Why Tipton flying club should remainOn Oct. 15, I read the...


October 29, 1995

Why Tipton flying club should remain

On Oct. 15, I read the letter by Robert Thulman about Tipton Airport. This letter typifies the problems that the Fort Meade Flying Activity (FMFA) has been having getting support from some non-member pilots.

Their attitude is, "They get something we don't, it's not fair." This is an attitude born of ignorance of the military in general, and non-appropriated fund activities in specific. I would assume that Mr. Thulman and his ilk are not familiar with the term "non-appropriated fund activity," and why they exist.

The military has decided that for morale reasons (among many others) they would provide for certain activities that allow servicemen to participate for a lower cost that what they would find in a "for-profit" organization. Some of these activities make money regularly (e.g. flying activity, golf course), though not necessarily by design.

With even a little bit of research into the subject, one would find that the Tipton Army Airfield was in use by the military, and that the FMFA not only was a small part of the operations there, but for the most part (if not completely) paid its own way. The activity has also paid for many improvements to the field.

Expending just a little more research time, one would realize that there are two main reasons that members of the FMFA are able to fly as inexpensively as they have, and neither has to do with taxpayers. The main reason is quantity. There are several hundred members of the two flying activities at Tipton, thus making for economy of scale. The second reason is that the flying activities are not trying to eke out every cent of profit the market will bear.

There are many pilots flying with the FMFA that otherwise would not be able to fly. Many cadets from the Naval Academy have gotten their first taste of flight at Tipton. If you don't understand why the military has a morale and welfare office, or why the FMFA has been so successful, do a little research and find out for yourself.

Stewart Baker


Useless genes with no bears to slay

Referring to Pam Yeckling's letter, "Male genes are the root of violence (Oct. 12), and Gregory Kane's column linking genetics and violence (Sept. 30).

I believe that males have developed a violent behavior gene. For thousands of years, it became the duty of the strongest in the group to engage in contests with wild animals in order to obtain food. The role of hunter finally narrowed to the male, as did the role of warrior.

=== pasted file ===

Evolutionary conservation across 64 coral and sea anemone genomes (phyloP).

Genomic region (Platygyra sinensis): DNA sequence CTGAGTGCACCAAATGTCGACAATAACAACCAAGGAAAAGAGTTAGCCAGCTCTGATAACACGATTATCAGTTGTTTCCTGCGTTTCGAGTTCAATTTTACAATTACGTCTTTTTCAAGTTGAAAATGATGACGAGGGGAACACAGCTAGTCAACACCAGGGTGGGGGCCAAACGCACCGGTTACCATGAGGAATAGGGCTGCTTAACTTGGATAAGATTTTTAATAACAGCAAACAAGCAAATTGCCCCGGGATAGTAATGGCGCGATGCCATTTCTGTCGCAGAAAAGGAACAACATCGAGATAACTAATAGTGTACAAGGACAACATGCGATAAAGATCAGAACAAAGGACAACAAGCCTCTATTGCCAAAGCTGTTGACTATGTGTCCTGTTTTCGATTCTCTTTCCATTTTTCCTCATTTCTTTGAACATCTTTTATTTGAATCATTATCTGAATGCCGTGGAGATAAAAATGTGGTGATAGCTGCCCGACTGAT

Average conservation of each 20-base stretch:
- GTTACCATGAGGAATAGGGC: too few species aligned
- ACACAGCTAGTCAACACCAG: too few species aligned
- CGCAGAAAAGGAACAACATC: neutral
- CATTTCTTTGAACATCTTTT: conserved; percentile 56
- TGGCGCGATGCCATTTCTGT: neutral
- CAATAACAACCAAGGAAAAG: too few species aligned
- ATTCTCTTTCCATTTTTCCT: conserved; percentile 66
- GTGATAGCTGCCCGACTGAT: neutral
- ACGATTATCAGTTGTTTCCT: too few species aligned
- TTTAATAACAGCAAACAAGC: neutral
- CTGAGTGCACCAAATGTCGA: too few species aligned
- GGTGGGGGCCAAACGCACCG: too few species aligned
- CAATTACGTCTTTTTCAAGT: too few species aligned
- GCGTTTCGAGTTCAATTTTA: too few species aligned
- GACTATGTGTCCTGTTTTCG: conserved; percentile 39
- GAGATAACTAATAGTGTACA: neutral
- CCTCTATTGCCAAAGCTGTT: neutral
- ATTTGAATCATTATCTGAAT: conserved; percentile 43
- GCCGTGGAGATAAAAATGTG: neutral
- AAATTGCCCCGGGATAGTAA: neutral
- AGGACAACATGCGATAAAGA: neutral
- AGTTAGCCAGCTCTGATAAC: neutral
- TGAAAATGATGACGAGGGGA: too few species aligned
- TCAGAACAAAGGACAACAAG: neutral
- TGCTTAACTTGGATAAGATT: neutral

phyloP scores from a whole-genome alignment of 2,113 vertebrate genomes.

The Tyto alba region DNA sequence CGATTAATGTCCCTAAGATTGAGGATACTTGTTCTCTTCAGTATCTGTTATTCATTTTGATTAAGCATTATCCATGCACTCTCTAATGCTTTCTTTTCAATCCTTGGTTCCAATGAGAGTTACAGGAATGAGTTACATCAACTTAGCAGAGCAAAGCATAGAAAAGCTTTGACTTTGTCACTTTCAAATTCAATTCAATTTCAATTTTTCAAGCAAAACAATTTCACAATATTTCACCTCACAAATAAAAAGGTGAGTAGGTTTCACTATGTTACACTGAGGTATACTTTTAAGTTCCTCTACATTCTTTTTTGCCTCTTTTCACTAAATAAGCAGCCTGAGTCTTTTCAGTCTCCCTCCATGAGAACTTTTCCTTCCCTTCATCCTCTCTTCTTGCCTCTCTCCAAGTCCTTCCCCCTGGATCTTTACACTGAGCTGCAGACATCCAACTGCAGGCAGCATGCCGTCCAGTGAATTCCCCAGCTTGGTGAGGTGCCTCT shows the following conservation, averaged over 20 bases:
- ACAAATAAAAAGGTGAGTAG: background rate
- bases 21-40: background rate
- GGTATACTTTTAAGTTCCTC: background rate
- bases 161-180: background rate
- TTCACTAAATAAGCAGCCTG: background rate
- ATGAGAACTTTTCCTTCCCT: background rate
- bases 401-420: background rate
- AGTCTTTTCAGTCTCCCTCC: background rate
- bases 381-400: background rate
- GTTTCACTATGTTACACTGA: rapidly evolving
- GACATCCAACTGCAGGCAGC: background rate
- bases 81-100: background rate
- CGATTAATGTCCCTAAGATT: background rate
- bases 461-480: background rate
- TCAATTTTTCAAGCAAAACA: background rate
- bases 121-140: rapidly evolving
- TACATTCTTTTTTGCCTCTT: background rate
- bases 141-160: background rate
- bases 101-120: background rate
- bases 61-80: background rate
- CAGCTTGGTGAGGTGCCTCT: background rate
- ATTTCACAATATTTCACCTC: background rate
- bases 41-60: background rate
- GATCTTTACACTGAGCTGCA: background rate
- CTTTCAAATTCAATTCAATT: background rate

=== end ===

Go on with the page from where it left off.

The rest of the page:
With the advent of urban industrialization, the functioning of the violent behavior gene has been suppressed. Bringing home a paycheck just isn't the same as killing the bear and returning triumphantly.

The earliest industrialized community peoples have developed sports teams to vicariously "kill the bear" for them. We also pay males to fight for us, another stomp on our violent behavior gene. Not all nations industrialized at the same time. Therefore, males from the later developing environments have not had the time to have had the aggressive gene suppressed. They are probably progressing at the same rate that the earlier beginners did. It just takes time.

Nature has a way of balancing situations.

Charles Johnston


Why people are lottery addicts

Robin Miller was right on the money in his very well-written and thought out article ("The lottery mentality," Opinion * Commentary, Oct. 17).

The reasons people become addicted to lottery playing (job insecurity, layoffs and broken promises by politicians) have affected many American families.

I would assume Mr. Miller works as a taxi driver to supplement his writer's income. If it's convenient, would he mind coming to my house and taxi me bi-weekly to the local Power Ball ticket vendor? Might as well go for the Big One!

Miriam T. Glister

Severna Park

Gaming industry jobs not worth the gamble

Why are we still talking about casino gambling in Maryland? Before I left for a trip the first of October, I saw that a poll of the citizens was clearly against any kind of casino gambling, so why don't we move on to problems which already exist? (We certainly don't need to create any new ones.)

The editorial cartoonist who pictures the politicians as hypocritically mouthing disclaimers while salivating in the backrooms has it right but one wonders just what they could be so eager for -- unless it is the chance to profit personally. Why else has the gambling industry focused so much time and attention on swaying the governor and the legislators and not the voters? Instead of spending more money on studies, why don't we listen to the voters and spend that money on finding solutions for some of the real problems in this state?

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